Why do the majority of economists disagree with what CNN and the rest of the main stream media are reporting? More than likely it's a combination of politic, fear, and a misunderstanding of the problem.

    Infusing cash into the financial system (particularly, into housing markets) in an attempt to maintain housing prices and home building is not the right move. Let the markets adjust themselves to their true value - the fall will be brief and the value of the dollar restored. Painful, but brief..

    The problem with any sort of bail-out plan is that it does not address the true issue - bad monetary policy. In a world economy based on the dollar, the fed's generation of credit from thin air over the last century has led to economies powered by excessive debt, all based heavily on ownership of US treasury notes. Couple that with illegal government-backed insurance giants and the fed's refusal to tighten up interest rates and you end up in the exact situation we find ourselves in.

    September 30, 2008 at 1:40 am |
  21. Ace

    8 years of Republican Leadership = 2 wars and 1.2 Trillion Dollars loss. Let's vote them all out of office on November 3.

    I can't believe that 12 Republicans would do this to the country just because they were offended by a speech? Give us all a break.

    And here's the kicker – both parties have the audacity to go on holiday tomorrow in the middle of this crisis!!!!

    September 30, 2008 at 1:35 am |
  22. lynne garcia

    They say banks are not loaning money for houses, cars etc. Why not?

    September 30, 2008 at 1:34 am |
  23. Debbie Downer

    when the hell did the stock market fall? i done some thinkin' that the government should give everyone $500,000, that way we can pay off loans, and car payments and other poop like that. why can't everything just be free!? politicians are trash, just like suze orman! i think my i.q. is just about as high as my shoe size, don't know if i can say that for the rest of you idiots that posted comments!? if you think you have a good idea keep it to yourself, cause more often than not its going to be trash.

    September 30, 2008 at 1:34 am |
  24. Alex

    The way I look at all this is that those who voted for passage of this horrible bill support big business. Why does our government continue to support the "HAVES" and doesn't do the same for the "HAVE NOTS?" George Bush and Hank Paulsen have lost any semblance of supporting the average citizen and only want to see their investments protected and grow. I suspect something will eventually be passed and our tax dollars will go to prop up Wall Street. Still there are plenty of "experts" even within CNN who are yelling "foul" simply because their own investments are taking a dump. The clowns of Wall Street caused this mess, so let them suffer like the rest of the average folks do on a daily basis.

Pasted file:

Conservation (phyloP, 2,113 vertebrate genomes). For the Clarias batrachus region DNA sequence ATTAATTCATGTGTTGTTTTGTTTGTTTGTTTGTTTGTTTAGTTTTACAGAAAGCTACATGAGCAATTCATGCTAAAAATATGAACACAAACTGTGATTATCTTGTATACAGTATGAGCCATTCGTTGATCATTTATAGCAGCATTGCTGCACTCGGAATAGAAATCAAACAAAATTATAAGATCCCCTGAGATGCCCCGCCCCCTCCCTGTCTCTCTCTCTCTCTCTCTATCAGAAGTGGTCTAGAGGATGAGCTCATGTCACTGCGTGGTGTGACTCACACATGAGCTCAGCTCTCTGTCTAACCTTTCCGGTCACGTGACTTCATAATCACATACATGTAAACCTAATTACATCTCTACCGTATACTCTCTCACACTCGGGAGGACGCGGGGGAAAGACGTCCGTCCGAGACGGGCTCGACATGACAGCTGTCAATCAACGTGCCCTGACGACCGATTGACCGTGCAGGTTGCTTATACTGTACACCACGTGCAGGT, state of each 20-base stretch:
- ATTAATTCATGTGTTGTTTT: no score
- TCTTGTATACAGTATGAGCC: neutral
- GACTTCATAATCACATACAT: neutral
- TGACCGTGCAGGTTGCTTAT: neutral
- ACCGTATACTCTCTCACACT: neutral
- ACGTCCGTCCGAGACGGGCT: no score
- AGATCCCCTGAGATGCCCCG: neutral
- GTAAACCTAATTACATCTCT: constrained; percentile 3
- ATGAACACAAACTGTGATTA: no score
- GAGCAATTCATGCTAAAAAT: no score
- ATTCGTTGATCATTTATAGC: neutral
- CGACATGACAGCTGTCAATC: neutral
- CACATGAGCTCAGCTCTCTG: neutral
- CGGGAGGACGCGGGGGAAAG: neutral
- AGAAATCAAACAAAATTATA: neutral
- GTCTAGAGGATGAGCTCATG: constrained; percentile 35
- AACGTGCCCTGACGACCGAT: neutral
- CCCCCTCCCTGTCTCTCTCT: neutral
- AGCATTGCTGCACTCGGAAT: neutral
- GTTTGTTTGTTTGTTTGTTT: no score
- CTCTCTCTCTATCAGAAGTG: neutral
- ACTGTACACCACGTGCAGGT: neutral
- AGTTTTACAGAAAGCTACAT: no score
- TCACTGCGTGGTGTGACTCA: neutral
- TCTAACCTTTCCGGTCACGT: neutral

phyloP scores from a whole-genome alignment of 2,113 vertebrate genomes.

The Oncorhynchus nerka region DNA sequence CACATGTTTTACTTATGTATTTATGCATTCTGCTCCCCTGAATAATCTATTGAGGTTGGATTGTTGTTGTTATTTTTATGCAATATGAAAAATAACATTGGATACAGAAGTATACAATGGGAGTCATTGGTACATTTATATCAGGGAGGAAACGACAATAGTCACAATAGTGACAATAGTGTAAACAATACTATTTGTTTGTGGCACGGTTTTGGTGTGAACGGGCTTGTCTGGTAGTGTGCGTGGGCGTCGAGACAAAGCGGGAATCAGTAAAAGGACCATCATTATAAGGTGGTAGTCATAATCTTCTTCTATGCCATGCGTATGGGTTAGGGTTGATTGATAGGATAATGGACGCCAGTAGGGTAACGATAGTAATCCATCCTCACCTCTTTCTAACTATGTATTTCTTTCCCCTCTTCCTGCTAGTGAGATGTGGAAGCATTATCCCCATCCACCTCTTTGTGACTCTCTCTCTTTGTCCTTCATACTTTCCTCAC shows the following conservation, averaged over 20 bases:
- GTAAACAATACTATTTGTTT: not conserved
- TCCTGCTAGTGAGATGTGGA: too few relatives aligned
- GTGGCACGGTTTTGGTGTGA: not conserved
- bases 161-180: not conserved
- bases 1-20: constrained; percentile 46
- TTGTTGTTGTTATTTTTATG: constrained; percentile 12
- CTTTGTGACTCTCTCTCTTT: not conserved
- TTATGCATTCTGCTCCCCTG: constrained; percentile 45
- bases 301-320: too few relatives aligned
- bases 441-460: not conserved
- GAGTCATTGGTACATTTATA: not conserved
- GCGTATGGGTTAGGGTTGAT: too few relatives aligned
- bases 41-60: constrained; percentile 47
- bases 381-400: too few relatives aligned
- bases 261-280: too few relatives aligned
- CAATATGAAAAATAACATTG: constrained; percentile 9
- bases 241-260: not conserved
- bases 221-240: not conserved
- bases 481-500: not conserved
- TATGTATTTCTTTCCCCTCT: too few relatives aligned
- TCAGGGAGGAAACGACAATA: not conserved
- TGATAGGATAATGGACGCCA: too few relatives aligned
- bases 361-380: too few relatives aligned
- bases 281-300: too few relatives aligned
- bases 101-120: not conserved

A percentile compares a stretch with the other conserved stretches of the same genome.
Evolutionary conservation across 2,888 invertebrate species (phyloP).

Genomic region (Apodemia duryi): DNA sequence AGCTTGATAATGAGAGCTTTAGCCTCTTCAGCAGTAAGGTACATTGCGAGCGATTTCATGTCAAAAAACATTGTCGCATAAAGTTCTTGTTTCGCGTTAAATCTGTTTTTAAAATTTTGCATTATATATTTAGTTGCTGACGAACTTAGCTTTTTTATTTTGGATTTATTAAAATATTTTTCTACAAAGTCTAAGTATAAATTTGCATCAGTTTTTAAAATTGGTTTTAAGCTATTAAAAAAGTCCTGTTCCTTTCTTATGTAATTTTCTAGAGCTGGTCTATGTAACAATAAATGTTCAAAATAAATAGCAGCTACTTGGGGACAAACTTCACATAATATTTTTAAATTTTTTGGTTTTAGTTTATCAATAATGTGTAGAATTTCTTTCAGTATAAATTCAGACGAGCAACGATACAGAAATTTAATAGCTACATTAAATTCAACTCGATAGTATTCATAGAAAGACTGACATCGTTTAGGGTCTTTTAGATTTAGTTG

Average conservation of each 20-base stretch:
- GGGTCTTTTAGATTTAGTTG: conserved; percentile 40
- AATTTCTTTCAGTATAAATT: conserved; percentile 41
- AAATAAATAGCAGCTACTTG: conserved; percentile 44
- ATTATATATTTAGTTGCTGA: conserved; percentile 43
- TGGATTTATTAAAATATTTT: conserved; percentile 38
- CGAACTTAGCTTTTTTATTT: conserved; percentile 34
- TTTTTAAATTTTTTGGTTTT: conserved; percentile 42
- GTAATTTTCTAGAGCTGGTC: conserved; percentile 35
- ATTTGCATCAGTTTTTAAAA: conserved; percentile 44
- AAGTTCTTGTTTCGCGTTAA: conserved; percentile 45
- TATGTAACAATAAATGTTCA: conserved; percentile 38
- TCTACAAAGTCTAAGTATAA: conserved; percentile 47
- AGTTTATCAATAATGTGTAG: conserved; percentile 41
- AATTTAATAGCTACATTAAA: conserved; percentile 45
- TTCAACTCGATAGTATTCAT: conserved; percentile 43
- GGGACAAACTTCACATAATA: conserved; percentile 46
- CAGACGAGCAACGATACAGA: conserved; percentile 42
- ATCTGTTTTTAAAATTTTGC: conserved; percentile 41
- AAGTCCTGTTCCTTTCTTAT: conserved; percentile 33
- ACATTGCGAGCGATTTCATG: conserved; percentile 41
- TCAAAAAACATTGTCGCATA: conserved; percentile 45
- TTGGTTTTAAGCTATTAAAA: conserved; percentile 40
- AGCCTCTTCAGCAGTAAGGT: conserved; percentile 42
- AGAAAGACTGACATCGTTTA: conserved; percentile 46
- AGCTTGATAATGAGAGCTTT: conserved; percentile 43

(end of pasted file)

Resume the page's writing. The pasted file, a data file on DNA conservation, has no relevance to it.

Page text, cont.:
September 30, 2008 at 1:29 am |
  25. Judy Arnold

    Yes, this is dire...we all lost in our 401 K's etc, but if a deal for bailout is passed in Congress at the end of the week, can't the market go up again, correcting these losses? I don't understand that the loss in my retirement account is permanent.

    September 30, 2008 at 1:28 am |
  26. Masoud Faraji

    Isn't this the fuzzy math that Governor Bush accused Al Gore during the 2000 election???? Yes it is fuzzy math....

    September 30, 2008 at 1:27 am |
  27. robert mehling

    As most of us look at the inaction of our Goverment we have to wonder who really looks after the peoples interests, Our so called elected oficials that we voted for? Seems not only is the Banking system out of touch but our GOVERMENT also. We are hurting on so called Main Street. Maybe its time for for the people, We main streeters should just revolt! Yes REVOLT! We should go to the streets and scream LOUD and clear, Shut down your Business and going to work, Walk the street to your Goverment and so NO we are not going to stand for this anymore. if the Economy is tanked, lets tank the GOVERMENT....What do we have to lose anymore.Maybe we should lose those that are not in touch anymore which is our Goverment!

    September 30, 2008 at 1:27 am |
  28. Joyce P


    How can we move the Congress to work together. Our country is at a lost if not one of these elected "leaders" cannot work together. The media and your team need to raise holy H.

    Go to the representatives neighborhoods and start asking the voters how they think their Congressman did today. Vote him/her in or out at next election.

    Someone needs to take the bull by the horns and move these people.
    We are subject to a great breakdown not only in our economic survival but of our country foundation. If our own elected leaders can't do the job, who will?

    The Congreess and the President and all other officials need to get the job done NOW. If they worked for private enterprise, they would be fired if they couldn't make such an important deadline.

    We should remember each and every one of these elected officials at the time of their re run for the office they have sorely and unforgiveably neglected their duty to their constitutents.